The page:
Start Stop VirtualBox with systemd

This post will show how to start stop Virtualbox with systemd. The documentation for both auto-starting virtualbox and that for systemd I found to be appalling. The virtual box documentation has an example but that is wrong. The example code is bash and it is sourced by another file. There is a variable assignment at the top but it has spaces around the equals so it fails with a schoolboy syntax error. For systemd what there is, and there is a lot of it, does not make sense. The man pages have lots of English words that go together to mean nothing but the usual marketing bullshit we are constantly get bombarded with.

How I Got Here

I sorted out this little project I used mainly trial and error. After I found the official documentation to be a let down I read a number of answers to questions and a few blog post. None gave a complete system set up to Start Stop VirtualBox with systemd. All in all I’m very glad I had a minimal server that boots very quickly 🙂 It gets tedious waiting for the VM to boot and close down. See this post on how to create a minimal server install.

Get rid of vboxautostart-service

So to begin. The Oracle vboxautostart-service installed with Virtualbox has never worked reliably for me even after extensive hacking of the source code in the scripts. With that said we can disable that service as we will not be using it.

sudo systemctl disable vboxautostart-service

If you want a deep clean also get rid of the source unit file for vboxautostart-service. That way it can never get turned back on again. Although it will probably get put back at the next update. 🙁

sudo rm -rf /lib/systemd/system/vboxautostart-service.service

If the config directory used by vboxautostart-service was created you can also delete that too. We will not be using anything in there either.

sudo rm -rf /etc/vbox

User permissions for Virtualbox

The user who will run our VMs will need to be in the group vboxusers. If you have already been using Virtualbox then your users probable is already. First, let’s see if it is already there then append it as necessary.

richard adm cdrom sudo audio dip video plugdev lpadmin sambashare

Richard is not a member of vboxusers it is not listed. Append the group to your list of existing groups, do not forget the -a for append 🙂

sudo usermod -a -G vboxusers richard

Now you will need to log out and back in again, to pick up the new group. The output of groups will show it added.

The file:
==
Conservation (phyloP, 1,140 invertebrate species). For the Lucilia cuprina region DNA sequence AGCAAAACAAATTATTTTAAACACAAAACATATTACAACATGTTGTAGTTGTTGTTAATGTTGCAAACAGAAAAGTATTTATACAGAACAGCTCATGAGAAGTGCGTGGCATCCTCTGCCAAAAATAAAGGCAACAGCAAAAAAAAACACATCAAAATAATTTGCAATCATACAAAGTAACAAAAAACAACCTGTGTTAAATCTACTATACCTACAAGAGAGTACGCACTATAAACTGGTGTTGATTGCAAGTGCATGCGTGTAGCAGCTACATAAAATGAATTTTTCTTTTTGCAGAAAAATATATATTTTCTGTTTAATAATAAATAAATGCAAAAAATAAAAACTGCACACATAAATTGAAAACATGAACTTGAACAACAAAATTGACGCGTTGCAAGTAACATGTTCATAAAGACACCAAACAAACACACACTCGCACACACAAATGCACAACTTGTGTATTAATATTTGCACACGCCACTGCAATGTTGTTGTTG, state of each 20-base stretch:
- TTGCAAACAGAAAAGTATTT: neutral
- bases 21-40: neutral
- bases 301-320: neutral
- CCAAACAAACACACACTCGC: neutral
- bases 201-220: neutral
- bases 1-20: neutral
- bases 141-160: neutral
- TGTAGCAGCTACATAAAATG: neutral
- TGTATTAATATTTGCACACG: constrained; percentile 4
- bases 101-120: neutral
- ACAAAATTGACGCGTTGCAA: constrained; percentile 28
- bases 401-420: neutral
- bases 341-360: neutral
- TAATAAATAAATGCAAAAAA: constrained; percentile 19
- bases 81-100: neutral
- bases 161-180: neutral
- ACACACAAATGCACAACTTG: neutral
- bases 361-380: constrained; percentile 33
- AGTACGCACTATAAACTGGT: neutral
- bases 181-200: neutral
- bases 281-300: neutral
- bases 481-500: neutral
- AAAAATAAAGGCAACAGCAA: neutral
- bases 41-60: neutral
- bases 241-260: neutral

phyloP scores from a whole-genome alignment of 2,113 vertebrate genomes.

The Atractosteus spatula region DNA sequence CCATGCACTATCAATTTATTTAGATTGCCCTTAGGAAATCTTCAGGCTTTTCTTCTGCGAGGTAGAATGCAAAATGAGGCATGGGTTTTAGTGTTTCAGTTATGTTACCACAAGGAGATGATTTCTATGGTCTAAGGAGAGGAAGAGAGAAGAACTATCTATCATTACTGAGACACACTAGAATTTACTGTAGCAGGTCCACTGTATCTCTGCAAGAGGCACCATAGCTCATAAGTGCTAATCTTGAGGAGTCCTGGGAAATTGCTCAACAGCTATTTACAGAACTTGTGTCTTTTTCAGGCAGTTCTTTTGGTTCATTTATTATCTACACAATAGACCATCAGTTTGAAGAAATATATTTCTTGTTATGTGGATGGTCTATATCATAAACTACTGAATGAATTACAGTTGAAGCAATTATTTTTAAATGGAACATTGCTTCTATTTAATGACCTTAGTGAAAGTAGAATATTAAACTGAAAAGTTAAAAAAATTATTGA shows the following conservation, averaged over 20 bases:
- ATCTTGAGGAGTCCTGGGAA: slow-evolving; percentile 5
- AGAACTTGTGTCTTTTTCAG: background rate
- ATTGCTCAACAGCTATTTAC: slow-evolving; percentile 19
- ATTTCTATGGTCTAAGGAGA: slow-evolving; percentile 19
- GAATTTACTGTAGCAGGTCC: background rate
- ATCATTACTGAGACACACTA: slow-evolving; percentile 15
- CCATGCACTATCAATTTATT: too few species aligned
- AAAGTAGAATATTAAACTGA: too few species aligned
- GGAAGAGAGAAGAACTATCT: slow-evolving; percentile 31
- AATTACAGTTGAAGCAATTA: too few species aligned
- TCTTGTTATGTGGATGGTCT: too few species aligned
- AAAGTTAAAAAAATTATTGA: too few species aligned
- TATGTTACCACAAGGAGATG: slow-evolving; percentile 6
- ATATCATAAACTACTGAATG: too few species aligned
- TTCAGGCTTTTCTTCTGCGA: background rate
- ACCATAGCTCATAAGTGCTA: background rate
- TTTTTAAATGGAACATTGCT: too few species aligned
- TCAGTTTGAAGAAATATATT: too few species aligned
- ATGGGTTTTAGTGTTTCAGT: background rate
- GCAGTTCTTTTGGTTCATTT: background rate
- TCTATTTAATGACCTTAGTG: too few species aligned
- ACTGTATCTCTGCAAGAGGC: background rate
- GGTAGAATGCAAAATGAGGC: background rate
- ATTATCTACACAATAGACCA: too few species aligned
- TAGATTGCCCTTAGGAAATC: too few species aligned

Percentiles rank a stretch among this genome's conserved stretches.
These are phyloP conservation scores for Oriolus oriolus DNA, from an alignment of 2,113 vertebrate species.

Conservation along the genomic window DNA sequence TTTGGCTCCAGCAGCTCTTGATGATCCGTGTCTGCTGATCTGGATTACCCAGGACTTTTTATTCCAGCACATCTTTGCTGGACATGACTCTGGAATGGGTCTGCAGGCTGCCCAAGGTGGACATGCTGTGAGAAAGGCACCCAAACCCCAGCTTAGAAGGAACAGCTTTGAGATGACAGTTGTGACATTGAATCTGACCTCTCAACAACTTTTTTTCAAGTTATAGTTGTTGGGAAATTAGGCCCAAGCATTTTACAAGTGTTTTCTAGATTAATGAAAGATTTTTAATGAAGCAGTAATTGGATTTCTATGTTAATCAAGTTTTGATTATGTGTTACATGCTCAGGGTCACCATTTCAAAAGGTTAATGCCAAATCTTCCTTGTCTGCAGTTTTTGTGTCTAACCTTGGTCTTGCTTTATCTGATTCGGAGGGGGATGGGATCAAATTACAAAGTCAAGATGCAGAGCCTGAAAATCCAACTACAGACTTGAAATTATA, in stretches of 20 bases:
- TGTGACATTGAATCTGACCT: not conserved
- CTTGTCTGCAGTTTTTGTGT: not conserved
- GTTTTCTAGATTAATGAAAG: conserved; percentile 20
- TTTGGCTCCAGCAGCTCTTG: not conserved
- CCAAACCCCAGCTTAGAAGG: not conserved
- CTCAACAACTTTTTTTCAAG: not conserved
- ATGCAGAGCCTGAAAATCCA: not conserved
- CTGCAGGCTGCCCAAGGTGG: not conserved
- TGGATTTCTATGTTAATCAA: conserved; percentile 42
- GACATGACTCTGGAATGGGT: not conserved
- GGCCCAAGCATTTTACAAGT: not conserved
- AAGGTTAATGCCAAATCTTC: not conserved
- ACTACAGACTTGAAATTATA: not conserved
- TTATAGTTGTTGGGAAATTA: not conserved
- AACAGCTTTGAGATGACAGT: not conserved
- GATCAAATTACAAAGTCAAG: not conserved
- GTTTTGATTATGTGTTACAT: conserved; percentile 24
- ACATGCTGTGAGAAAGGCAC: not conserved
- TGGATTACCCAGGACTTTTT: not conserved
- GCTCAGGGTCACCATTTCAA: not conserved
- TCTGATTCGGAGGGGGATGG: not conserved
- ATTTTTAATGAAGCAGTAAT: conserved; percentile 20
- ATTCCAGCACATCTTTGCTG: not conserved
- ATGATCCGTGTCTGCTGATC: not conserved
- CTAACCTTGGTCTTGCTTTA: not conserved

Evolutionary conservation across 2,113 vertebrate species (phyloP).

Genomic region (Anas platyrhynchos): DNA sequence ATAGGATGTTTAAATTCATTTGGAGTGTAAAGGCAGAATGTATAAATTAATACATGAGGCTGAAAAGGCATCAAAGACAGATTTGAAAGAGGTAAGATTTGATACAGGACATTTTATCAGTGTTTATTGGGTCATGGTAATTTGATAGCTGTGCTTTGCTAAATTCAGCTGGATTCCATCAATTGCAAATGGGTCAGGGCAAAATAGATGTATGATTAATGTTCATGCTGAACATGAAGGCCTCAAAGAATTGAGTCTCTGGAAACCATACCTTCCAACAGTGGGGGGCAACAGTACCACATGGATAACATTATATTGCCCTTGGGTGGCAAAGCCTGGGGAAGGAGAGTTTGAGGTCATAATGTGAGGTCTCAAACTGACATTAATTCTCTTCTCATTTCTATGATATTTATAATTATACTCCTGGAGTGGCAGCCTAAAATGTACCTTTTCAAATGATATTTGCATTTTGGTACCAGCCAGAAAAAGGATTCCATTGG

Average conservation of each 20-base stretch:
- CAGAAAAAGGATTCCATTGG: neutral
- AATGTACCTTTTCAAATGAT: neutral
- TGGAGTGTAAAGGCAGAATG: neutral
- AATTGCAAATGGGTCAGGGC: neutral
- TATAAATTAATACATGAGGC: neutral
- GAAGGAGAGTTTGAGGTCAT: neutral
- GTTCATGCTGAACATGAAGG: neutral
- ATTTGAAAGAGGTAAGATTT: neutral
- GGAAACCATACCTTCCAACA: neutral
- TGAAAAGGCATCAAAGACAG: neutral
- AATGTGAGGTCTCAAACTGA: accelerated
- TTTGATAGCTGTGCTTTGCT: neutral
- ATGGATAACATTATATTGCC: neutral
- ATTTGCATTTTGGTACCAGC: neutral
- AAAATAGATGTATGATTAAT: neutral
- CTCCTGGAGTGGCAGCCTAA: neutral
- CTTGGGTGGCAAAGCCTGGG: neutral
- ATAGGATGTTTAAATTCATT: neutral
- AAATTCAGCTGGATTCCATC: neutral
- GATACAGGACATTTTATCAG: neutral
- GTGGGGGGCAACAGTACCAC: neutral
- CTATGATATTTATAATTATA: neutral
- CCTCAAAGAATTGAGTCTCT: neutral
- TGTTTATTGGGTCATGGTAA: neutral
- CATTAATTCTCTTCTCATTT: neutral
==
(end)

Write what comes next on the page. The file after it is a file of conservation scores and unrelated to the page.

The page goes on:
richard adm cdrom sudo audio dip video plugdev lpadmin sambashare vboxusers

New Unit File for systemd

To start stop VirtualBox with systemd we will create our own new unit file. This is a first try, we will make it better later on. This is the one and only file to create nothing else is needed. Open up the file with your favorite editor.

Create a new Unit file

sudo nano /etc/systemd/system/vm_autostart_name.service

Add this text as the contents. I picked bits from assorted posts and help documentation to get this layout. This is the bare bones that I got to work. I would love to explain what each line does, but the documentation is so bad I still do not know. 🙁

You will need to change the three occurrences of vm_name to the name of your own VM guest. Do not use a ‘-‘ hyphon or dash in the name of your VM, systemd will not allow that to work, more systemd BS. Also note the User=richard in the [Service] section I’m guessing you will need to change that too.

Description=VM vm_name vboxdrv.service


ExecStart=/usr/bin/VBoxManage startvm vm_name --type headless
ExecStop=/usr/bin/VBoxManage controlvm vm_name acpipowerbutton


Reload systemd daemon

As you have added or changed a file that systemd uses you have to reload the daemon. If you do not reload, you get a warning from systemd to do just that and nothing will work correctly until you do. Why is systemd better than what we had already? Systemd knows the files need to be reloaded so why not do it or have an option to allow that to happen. How very Microsoft.

sudo systemctl daemon-reload

Using the service

Now we can enable our service and start to test it out.

sudo systemctl enable vm_autostart_name

We can now stop, start and use status to see how things are going. The status gives you some idea what is going on. Running tail -f on the syslog gives a little bit more info when you start to debug your service for typos.

sudo systemctl start vm_autostart_name
sudo systemctl stop vm_autostart_name
sudo systemctl status vm_autostart_name

That should all be working now. From the command line try starting it up and the seeing the status. Stop the VM and make sure that workings. You should also be able to shut down the host and the VM will shutdown and then restart as the host is booted. Almost sorted. This service only works for that one hard coded VM. That could be pain if you have many VMs.

Wildcard Names For Services

We do not want to have to create a new unit file for every VM. Yay a good popint for systemd but i could do more with a SysV init script. :). We can use a feature of systemd. I found this little gem by looking at the source of other services already installed.